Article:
The Queen’s official 90th birthday celebrations are now over. During these celebrations we were reminded how age has not stopped the Queen or many others working as people are living longer.
This obviously has an impact on pensions, as people are paying into pensions and ultimately claiming them for longer. During the Queen’s speech this year a Pensions Bill was on the agenda. This provides for: greater protection for those making payments to multi-employer pensions schemes, which will be supervised more closely; early exit fees of occupational pension schemes which are trust-based to be capped; a single advisory body.
The state pension age is also increasing (in a rather confusing way according to a timetable providing for gradual rises) to cope with the ageing population and the new state pension came into effect at the beginning of this tax year for eligible men and women born, respectively, on or after 6 April 1951 or a women born on or after 6 April 1953 eligible within the criteria which - among other things - requires 10 qualifying years (in basic terms meaning working and paying national insurance). This will also impact on those living and working overseas.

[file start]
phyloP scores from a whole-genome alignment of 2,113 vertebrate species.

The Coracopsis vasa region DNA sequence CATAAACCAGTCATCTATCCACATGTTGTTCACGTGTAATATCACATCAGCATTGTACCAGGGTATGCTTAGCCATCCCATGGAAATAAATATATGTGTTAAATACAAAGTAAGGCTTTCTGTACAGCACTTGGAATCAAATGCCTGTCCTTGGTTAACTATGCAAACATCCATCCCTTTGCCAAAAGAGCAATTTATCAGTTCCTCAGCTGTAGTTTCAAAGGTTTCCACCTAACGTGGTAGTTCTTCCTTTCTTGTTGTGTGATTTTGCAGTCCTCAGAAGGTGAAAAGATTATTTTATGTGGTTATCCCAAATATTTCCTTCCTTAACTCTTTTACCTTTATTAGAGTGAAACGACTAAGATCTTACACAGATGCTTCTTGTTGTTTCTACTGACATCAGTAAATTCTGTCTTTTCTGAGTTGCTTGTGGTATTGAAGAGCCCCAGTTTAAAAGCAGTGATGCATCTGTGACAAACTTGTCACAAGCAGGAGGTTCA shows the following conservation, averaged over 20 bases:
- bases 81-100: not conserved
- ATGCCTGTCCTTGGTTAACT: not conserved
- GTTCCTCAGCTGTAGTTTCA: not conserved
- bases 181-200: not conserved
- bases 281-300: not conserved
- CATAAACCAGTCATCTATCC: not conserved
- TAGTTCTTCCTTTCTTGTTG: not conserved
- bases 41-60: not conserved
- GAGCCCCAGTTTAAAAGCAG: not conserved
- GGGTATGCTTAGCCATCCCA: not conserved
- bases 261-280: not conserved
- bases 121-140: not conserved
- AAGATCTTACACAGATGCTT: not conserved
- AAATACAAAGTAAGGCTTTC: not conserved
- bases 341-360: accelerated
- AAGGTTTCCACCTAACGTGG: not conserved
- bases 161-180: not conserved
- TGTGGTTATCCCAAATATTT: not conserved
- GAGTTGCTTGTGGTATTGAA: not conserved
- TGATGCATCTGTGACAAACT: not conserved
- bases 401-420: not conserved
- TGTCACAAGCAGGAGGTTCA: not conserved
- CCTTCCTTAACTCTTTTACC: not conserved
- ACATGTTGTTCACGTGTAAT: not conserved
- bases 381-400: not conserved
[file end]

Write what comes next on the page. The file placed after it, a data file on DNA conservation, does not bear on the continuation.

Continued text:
Living and working overseas You may contribute to the pension scheme of the country that you live or work in. Contact the pension service of the country you live or work in to find out if you’re eligible. You may also get a State Pension from both the country you worked or lived in and the UK if you meet the eligibility for both countries.